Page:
That’s how science usually works in the real world, and I think it’s a natural progression from the basic process, and I still think that basic process is implicit, if not explicit, in how science is usually done.

I just got back from a major science conference two weeks ago, and I sat through several dozen talks and viewed several hundred poster presentations. I honestly can’t remember a single one that was designed like a middle school science fair with those key steps from the Scientific Method.

Of course, another aspect is that if we get rid of it, we can’t make comics like this that show how it’s “really” done (sorry, I forget where I found this):

How the Scientific Method Really Works

How the Scientific Method Really Works
(click to embiggen)

Final Thoughts

That said, this has been a ~1400-word essay on what I think about this subject. I don’t expect much to change in the near future, especially since – as the Wired article points out – this is firmly entrenched in the textbooks and in Middle School Science Fair How-To guides.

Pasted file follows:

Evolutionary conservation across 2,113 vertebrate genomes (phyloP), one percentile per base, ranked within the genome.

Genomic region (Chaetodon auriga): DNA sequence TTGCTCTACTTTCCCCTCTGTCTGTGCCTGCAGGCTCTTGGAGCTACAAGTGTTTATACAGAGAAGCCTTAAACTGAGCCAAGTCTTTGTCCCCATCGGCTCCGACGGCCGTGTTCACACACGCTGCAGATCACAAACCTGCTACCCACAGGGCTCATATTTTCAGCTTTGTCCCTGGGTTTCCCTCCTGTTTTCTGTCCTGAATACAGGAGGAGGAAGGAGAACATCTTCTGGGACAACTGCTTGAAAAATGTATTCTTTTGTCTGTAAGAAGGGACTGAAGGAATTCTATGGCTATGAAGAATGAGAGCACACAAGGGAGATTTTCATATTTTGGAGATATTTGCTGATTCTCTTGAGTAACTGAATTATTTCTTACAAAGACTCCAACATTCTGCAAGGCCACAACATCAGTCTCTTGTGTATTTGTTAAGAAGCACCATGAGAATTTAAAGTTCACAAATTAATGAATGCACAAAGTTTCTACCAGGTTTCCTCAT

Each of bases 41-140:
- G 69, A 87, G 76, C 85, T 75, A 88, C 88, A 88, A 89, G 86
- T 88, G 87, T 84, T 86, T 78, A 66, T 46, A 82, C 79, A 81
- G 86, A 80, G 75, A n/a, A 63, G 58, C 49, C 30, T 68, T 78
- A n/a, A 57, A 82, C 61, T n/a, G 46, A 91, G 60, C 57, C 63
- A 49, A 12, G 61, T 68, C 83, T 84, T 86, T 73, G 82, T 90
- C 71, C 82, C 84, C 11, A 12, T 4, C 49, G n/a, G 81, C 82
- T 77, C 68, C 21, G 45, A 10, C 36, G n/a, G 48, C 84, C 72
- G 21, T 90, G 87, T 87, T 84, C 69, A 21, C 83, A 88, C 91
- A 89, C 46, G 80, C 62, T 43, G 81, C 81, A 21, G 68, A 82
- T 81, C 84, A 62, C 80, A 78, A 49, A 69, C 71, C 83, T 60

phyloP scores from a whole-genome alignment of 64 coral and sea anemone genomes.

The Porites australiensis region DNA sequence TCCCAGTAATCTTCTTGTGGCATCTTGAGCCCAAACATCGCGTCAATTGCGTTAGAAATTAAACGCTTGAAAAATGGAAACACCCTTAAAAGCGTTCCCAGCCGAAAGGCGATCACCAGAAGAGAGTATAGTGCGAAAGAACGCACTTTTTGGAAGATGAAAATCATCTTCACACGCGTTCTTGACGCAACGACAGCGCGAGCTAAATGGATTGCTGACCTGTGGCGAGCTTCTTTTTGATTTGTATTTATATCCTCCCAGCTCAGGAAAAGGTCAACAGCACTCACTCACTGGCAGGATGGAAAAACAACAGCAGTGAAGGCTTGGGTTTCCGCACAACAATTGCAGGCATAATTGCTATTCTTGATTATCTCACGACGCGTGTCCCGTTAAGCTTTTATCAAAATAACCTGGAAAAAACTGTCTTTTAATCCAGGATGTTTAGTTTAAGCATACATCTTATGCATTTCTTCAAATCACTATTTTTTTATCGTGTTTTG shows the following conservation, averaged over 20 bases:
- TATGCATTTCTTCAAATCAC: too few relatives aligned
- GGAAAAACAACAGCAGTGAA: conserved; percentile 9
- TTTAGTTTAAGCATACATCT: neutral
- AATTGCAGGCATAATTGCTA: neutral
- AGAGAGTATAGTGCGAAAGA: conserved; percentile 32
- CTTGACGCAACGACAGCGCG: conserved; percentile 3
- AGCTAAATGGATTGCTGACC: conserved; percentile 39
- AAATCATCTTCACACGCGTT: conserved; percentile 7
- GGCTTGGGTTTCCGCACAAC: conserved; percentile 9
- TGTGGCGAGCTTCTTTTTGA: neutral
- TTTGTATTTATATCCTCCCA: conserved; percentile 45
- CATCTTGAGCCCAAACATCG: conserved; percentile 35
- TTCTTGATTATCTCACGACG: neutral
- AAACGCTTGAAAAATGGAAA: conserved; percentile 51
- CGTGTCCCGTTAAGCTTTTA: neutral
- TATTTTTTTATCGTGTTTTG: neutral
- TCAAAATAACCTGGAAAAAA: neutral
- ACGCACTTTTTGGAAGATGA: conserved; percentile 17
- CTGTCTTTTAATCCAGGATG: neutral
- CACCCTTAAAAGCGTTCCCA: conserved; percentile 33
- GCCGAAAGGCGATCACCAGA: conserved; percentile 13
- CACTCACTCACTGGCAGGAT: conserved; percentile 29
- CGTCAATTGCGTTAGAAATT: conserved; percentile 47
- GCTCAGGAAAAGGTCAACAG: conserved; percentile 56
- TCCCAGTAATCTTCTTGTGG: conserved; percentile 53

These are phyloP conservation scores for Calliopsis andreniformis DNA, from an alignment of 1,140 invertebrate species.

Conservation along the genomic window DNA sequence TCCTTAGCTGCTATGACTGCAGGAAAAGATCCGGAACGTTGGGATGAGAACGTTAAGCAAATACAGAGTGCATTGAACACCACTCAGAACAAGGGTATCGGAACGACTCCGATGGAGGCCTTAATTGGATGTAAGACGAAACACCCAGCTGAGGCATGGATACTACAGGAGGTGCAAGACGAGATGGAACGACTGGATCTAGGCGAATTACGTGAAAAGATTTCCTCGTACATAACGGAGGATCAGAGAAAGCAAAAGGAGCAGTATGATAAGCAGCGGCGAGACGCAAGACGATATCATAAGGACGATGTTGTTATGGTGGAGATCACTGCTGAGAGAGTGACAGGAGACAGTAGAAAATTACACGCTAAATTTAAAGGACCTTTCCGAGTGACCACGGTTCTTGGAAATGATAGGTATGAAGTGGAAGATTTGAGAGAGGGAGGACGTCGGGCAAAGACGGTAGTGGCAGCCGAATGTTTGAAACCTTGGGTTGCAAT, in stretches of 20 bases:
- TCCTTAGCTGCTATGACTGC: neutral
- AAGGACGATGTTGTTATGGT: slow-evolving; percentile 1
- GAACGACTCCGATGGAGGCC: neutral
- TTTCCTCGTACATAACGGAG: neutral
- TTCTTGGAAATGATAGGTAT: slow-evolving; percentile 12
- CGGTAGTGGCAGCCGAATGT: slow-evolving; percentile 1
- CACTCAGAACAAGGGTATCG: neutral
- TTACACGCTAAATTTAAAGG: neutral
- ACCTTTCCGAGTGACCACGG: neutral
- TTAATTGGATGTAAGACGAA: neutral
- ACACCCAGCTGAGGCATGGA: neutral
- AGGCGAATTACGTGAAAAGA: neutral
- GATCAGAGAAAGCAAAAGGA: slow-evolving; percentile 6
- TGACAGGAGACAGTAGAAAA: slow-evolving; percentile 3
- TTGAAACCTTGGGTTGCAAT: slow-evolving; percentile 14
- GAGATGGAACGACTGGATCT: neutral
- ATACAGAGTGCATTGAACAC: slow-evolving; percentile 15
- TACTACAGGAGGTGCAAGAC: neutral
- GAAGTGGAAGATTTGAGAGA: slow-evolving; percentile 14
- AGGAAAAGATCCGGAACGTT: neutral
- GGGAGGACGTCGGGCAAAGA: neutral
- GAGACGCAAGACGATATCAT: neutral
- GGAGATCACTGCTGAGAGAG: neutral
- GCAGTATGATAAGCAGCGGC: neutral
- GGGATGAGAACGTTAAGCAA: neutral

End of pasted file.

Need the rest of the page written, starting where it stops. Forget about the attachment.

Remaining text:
But, I’m curious as to what you think. Do you think the Scientific Method is useful, useless, or somewhere in-between? Do you think it should be taught and/or used in schools? Do you think it should be used in science fairs? Do you think professional scientists should use it more explicitly more often?

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May 29, 2010

Skeptiko Host Alex Tsakiris: On the Non-Scientifically Trained Trying to Do/Understand Science


Preamble

First, let me give one announcement for folks who may read this blog regularly (hi Karl!). This may be my last post for about a month or so. As you may remember from my last post, I will be teaching all next month, June 1 through July 2, and the class is every day for 95 minutes. I have no idea how much free time I may have to do a blog post, and I have some other projects I need to finish up before the end of the month (I’m also a photographer and I had a bride finally get back to me about photos she wants finished).